Development of the Charleston Bending Brace

Development of the Charleston Bending Brace™

Side Bending Theory

The factors contributing to the success of time-modified side bending are unclear. Stretching the concavity and possibly a physiological contracture on the convexity of the curvature appears to play a role. Visuospatial impairment, EEG, and learning deficit disorders have all been identified in patients with scoliosis. Vestibular, cerebella and posterior column function may be challenged by re-orientation of body position. In theory, bending of the spinal column should add tensile and opposite compression forces to the vertebral epiphyses compared with forces at work in the upright posture. The benefits of uncompromised postural muscle tone during upright activities and the opportunity for the patient to remain athletically active during their brace treatment may enhance the phenomenon of spontaneous curve correction that occurs on a day-to-night basis.

All bracing systems depend on the nocturnal wear component as part of their programs. There are no harmful physiological, biomechanical, or clinical effects noted in the nocturnal wear program. With documented successful outcomes, the positive aspects of the Charleston Bending Brace™ system are evident even if the reasons for a success are not entirely clear.

The History of Side Bending as a Scoliosis Treatment

Non-operative treatment of scoliosis has a long and diverse history. The method of side bending as an orthotic treatment, while having such a lengthy past, has been a durable technique that remains in use today.

The Kalibis splint, also called the “spiral bandage”, was one of the earliest reported orthosis for scoliosis treatment found in the medical literature. Several braces designed in the nineteenth century by German orthotists Heine, Hessing, and Hoffa bear remarkable similarities to later designs by Barr-Buschenfeldt. Probably the most successful and widely accepted side bending device was the Risser turnbuckle cast, reported in the United States in 1931 by Hibbs, Risser and Ferguson. During the 1970s Lawrence Brown, M.D., of Greenville, South Carolina, utilized a bending brace in a full-time wear program. (Fig. 1)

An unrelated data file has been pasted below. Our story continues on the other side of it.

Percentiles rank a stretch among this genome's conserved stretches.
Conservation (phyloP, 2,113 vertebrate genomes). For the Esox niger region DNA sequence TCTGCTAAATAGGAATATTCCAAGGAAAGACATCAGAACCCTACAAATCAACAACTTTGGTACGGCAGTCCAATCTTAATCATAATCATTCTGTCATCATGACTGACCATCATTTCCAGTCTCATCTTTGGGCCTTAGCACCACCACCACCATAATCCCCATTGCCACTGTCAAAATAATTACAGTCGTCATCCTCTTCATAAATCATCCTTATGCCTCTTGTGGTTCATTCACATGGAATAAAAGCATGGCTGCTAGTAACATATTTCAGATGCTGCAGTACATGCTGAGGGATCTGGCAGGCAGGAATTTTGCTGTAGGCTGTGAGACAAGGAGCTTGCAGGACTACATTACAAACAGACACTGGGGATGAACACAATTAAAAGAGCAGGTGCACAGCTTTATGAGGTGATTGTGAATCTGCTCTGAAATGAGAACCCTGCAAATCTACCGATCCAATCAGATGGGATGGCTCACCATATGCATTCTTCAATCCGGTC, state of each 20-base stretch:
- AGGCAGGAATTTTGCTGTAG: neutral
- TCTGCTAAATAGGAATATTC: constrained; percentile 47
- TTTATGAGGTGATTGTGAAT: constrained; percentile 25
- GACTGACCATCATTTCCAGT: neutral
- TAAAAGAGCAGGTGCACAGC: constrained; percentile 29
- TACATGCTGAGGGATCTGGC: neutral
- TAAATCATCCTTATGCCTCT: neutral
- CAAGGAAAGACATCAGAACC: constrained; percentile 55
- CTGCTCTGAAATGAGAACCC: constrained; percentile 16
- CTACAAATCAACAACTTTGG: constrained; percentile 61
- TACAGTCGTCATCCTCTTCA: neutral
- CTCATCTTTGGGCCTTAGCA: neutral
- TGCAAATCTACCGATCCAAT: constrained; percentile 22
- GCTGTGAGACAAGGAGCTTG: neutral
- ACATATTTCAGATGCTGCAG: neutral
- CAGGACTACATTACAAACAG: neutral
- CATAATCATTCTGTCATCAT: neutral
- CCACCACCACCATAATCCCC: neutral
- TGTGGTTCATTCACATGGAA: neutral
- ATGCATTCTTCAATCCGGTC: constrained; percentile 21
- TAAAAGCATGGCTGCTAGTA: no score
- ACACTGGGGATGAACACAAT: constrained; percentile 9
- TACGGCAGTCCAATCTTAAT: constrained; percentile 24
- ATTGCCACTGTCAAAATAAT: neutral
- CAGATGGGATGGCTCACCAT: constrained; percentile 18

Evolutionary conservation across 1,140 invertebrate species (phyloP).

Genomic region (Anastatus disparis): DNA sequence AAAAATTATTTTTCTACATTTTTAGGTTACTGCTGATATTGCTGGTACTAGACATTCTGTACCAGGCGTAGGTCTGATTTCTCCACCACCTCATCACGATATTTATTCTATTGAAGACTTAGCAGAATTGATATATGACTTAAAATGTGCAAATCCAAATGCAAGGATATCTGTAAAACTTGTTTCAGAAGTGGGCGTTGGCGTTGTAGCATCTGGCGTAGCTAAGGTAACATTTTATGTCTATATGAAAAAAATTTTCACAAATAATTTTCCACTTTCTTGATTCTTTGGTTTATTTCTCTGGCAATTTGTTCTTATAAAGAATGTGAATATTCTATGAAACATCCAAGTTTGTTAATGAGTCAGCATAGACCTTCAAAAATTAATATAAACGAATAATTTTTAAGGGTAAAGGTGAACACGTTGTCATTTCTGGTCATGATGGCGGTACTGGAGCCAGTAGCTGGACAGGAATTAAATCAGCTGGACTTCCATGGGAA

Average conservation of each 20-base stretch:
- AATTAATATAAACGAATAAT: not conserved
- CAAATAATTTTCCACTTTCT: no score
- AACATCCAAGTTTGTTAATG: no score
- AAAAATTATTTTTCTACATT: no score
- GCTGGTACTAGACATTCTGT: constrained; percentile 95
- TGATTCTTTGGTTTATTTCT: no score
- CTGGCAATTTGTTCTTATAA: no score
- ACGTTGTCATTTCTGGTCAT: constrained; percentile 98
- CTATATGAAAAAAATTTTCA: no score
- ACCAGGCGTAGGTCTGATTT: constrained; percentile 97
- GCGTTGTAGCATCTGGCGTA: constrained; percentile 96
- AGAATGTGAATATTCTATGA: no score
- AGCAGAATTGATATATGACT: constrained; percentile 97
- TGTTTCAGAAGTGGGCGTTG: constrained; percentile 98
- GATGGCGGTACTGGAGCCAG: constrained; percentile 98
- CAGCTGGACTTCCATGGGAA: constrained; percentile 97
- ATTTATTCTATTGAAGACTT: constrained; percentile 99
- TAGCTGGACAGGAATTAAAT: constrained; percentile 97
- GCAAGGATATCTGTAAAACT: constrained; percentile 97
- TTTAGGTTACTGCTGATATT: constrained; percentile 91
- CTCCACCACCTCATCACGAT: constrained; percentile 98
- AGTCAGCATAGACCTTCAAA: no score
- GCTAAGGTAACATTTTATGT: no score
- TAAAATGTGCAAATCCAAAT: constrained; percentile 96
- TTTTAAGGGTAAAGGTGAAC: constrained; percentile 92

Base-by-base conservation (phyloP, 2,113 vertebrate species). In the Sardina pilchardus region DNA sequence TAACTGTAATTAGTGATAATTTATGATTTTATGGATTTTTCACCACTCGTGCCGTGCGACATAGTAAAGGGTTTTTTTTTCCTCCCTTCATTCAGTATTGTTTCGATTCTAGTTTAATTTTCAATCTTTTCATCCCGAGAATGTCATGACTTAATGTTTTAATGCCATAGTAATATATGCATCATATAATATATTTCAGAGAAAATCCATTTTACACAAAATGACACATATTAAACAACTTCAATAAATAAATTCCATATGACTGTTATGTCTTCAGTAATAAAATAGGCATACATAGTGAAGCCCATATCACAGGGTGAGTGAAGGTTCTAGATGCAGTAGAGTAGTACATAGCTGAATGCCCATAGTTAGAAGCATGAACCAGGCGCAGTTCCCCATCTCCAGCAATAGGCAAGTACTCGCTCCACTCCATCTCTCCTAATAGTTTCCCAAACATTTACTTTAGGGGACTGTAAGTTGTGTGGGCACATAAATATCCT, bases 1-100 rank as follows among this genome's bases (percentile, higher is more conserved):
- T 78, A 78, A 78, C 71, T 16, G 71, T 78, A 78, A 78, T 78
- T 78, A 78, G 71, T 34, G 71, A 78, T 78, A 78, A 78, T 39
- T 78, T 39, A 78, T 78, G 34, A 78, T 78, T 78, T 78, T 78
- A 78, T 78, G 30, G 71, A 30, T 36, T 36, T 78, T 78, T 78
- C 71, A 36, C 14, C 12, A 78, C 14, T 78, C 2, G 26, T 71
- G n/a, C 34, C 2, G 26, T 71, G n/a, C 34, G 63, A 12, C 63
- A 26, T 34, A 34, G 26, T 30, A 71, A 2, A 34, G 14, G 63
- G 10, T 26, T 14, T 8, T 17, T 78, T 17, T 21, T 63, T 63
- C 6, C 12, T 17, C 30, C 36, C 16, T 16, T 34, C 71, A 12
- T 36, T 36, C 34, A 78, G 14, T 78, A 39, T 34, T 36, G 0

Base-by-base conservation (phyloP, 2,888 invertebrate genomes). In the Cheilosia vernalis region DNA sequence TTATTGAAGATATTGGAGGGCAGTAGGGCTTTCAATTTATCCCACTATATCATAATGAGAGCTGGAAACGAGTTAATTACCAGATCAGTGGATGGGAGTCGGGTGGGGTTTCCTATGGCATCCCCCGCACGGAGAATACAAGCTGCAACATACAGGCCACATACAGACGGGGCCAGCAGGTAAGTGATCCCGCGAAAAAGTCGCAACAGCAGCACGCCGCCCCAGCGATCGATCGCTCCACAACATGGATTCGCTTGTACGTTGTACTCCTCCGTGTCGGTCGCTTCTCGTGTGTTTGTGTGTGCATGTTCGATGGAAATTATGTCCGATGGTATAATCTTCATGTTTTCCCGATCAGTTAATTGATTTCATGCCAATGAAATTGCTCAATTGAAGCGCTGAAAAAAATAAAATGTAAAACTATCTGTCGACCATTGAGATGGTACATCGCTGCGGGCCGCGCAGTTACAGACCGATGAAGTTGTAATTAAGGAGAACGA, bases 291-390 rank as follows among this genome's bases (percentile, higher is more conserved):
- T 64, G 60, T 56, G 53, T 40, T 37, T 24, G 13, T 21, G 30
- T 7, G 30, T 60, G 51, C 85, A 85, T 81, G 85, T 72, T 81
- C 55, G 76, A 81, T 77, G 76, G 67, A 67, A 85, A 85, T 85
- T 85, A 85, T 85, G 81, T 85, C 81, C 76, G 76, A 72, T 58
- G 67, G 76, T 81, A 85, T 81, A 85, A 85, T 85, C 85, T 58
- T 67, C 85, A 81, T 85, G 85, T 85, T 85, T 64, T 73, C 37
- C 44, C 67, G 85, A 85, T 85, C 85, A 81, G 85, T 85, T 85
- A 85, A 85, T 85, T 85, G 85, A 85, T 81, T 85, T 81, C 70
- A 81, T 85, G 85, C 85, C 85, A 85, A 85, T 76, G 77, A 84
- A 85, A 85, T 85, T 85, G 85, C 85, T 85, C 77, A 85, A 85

Side bending orthosis are found throughout historical medical literature; bearing out the fact that, while subject to hardware development, the method of side bending is an effective technique for scoliosis treatment.a technique with a past, as well as a future.

Early Development of the Charleston Bending Brace™

C. Ralph Hooper Jr., C.P.O. and Frederick E. Reed, M.D. of Charleston, South Carolina, collaborated on the early development of a new side bending orthosis for nocturnal wear. This new brace was first fabricated in 1978 in Charleston for treatment of adolescent idiopathic scoliosis. Originally the new orthosis was used to treat patients in which other types of orthotic management had failed; patients who continued to show progressive curvatures, but whose skeletal maturity obviated full-time brace wear, and patients who had refused other treatment options. In these cases, time-modified brace wear seemed preferable to complete non-compliance, for obvious reasons.

In 1984 an investigational team was formed to study lateral bending time-modified brace wear. Team members included: Frederick Reed, M.D. of Charleston, South Carolina; Ralph Hooper, Jr. of Winter Park, Florida; Max F. Riddick, M.D. of Winter Park, Florida; and Charles T. Price, M.D. of Orlando, Florida.

Since 1984, there have been over 15 research articles published regarding the results of patients using the Charleston Bending Brace™ for the treatment of adolescent idiopathic scoliosis. Dr. Charles T. Price continues to be the lead investigator and research physician for scientific studies related to the Charleston Bending Brace™.

Guidelines for Use